Autumn is the busiest time of the year for books as publishers release the titles they think will hit the Christmas jackpot. And 2020 is set to be bigger than ever.
Following the closure of bookshops and the cancellation of literary festivals and events, many of the titles have been held back over the past two months and are now due to hit the shelves over the course of September and October – and it's what the trade magazine The Bookseller has dubbed as a series of "mini Super Thursdays".
For an author, their publication day is meant to be a celebrated and exciting occasion as opposed to an anxiety-inducing one.
But, many writers who are releasing novels on 3 September – the first in the series of publishing days throughout autumn – are competing in what has been described as an "onslaught" of more than 600 new books being published in just one day, a 24 per cent increase on the previous year.
This is not to say that this year's biggest releases – such as Caitlin Moran's More Than a Woman or Nick Hornby's Just Like You – will go under the radar; rather there's a growing concern that debut novelists may slip through the net.
To provide some much-needed context of the new releases on 3 September, just 40 to 50 per cent of them are the ones that will be jockeying for shop space (even at Waterstone's flagship store in London's Piccadilly) and the Christmas bestseller list, those that remain are academic and professional titles; something that is consistent throughout the autumn publishing onslaught each year.
Despite this, review and publicity space is inevitably tight, and well-established writers and publishers of much-touted titles, like the ones mentioned above, will stand out. This means that now, more than ever, it's important to celebrate, raise awareness and support the debut novelists publishing this autumn.
As such, we've compiled a round-up of the books by first-time authors you need to buy on 3 September and enjoy throughout the autumn months. Because, in our opinion, there's really nothing better than curling up indoors with a freshly published book.
You can trust our independent round-ups. We may earn commission from some of the retailers, but we never allow this to influence selections. This revenue helps us to fund journalism across The Independent.
'Sad Janet' by Lucie Britsch, published by Orion Publishing Co: £14.99, Waterstones
It's summertime and Janet, a recent college grad, is sad and adrift following a break-up with a boy she never really liked. The plot develops as she debates putting an end to her depression with a pill that promises happiness in time for Christmas. A strangely exuberant meditation on sadness, Britsch articulates the conflicting pains of depression in a wise and memorable way. This is one that will leave a lasting impact, and we can't wait to see what else is in store from this exciting novelist.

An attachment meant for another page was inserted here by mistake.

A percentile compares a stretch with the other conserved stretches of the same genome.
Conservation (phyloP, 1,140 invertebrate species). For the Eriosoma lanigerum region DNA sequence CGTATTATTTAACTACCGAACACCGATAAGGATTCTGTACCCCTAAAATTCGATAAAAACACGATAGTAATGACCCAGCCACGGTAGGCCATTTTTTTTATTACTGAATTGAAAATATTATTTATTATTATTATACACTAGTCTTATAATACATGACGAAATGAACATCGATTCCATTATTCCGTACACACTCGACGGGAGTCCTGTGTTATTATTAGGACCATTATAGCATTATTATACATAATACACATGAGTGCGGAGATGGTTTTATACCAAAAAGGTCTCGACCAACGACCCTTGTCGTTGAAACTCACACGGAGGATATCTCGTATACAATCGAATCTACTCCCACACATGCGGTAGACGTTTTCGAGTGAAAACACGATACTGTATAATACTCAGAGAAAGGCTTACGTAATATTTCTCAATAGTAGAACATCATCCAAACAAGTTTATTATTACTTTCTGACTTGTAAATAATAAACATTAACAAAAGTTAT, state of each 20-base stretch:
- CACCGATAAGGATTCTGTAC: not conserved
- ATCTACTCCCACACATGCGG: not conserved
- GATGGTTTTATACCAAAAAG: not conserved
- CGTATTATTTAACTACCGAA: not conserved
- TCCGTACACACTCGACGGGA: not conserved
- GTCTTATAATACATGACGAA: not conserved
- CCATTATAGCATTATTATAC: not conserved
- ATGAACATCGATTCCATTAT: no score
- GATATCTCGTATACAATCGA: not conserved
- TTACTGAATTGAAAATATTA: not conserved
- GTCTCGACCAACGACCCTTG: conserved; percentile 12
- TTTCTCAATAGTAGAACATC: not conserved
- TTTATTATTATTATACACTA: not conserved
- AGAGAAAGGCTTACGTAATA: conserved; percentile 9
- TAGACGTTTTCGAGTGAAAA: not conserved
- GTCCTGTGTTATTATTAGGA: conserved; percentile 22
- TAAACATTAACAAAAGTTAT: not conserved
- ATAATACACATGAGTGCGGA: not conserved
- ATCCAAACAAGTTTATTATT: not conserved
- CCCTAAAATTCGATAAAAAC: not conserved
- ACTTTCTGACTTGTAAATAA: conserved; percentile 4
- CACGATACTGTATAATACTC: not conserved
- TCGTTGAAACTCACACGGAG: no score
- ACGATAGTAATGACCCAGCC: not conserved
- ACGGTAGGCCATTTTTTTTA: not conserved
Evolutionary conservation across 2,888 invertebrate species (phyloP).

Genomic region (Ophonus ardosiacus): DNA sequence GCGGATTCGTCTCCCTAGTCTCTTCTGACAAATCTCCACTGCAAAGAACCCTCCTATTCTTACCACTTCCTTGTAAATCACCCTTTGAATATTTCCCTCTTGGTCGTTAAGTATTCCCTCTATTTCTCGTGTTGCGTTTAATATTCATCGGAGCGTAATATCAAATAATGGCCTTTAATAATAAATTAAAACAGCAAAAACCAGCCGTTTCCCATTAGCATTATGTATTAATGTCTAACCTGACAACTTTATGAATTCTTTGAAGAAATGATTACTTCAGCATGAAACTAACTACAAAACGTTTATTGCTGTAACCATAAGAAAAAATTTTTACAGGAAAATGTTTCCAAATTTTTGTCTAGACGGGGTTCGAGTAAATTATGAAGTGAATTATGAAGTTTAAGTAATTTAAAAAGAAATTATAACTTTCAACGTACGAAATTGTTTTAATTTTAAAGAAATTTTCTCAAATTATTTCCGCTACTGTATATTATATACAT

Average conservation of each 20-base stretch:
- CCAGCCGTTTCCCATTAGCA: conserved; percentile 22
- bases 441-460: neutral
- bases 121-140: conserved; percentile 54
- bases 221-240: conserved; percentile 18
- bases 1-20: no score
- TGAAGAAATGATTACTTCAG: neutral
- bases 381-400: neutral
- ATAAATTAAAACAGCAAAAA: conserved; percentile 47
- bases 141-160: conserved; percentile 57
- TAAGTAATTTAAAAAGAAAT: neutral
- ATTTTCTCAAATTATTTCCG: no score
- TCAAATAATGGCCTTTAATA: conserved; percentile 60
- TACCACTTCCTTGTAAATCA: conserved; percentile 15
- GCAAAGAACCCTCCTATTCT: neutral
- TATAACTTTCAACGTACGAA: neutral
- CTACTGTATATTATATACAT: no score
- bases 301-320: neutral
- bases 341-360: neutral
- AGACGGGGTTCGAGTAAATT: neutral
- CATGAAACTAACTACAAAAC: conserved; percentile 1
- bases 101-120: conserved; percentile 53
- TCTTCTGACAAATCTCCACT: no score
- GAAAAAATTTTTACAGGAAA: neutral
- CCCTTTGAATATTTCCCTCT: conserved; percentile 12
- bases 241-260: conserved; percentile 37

'The Night of the Flood' by Zoë Sommerville, published by Head of Zeus: £18.99, Foyles
Set during the 1950s in the shadow of the Cold War, this atmospheric thriller follows a love triangle that turns murderous. Centred around Verity, a young girl who has ambitions beyond her small-town life in Norfolk, and feels trapped between the past and present: the devotion to her childhood friend Arthur and the desire to escape. The story follows her as she meets Jack, a charismatic American pilot, who offers her glamour and adventure. But, Arthur becomes determined to uncover the truth beneath Jack's glossy exterior. Sommerville's absorbing story of secrets, obsessions and thwarted desires is gripping and entertaining.
'Love Orange' by Natasha Randall, published by riverrun: £15.19, WHSmith
A bitter deconstruction of the twenty-first century American Dream, Love Orange offers an uncanny take on the perceived banality of family life by following a married couple, Jenny and Hank, confined to their traditional gender roles while bringing up their two sons. Randall throws satirical light on everything from opioid addictions to the domination of modern technology in this exuberant and contemporary novel.
'The Thursday Murder Club' by Richard Osman, published by Viking: £11.54, Amazon
Full of one-liners and an artfully constructed twist, this novel is set in a peaceful retirement village and centres around four 80-year-olds friends, Elizabeth, Joyce, Ibrahim and Ron – "The Thursday Murder Club". The group meet weekly to investigate unsolved killings, but it's the suspicious demise of a property developer when they find themselves in the middle of their first live case. Joyce and the gang will become your favourite crime-solving team in this compelling read.
'A Girl Made of Air' by Nydia Hetherington, published by Quercus: £11.77, Amazon
Several fairy tales intertwined into one, this captivating novel tells the story of love and loss. A Girl Made of Air is a spell-bounding account of an unnamed tightrope artist's life as narrated by the protagonist Mouse. Told through taped interviews, journals, news articles and letters, what unravels is the mystery of a lost child. A pacey and entirely enthralling read.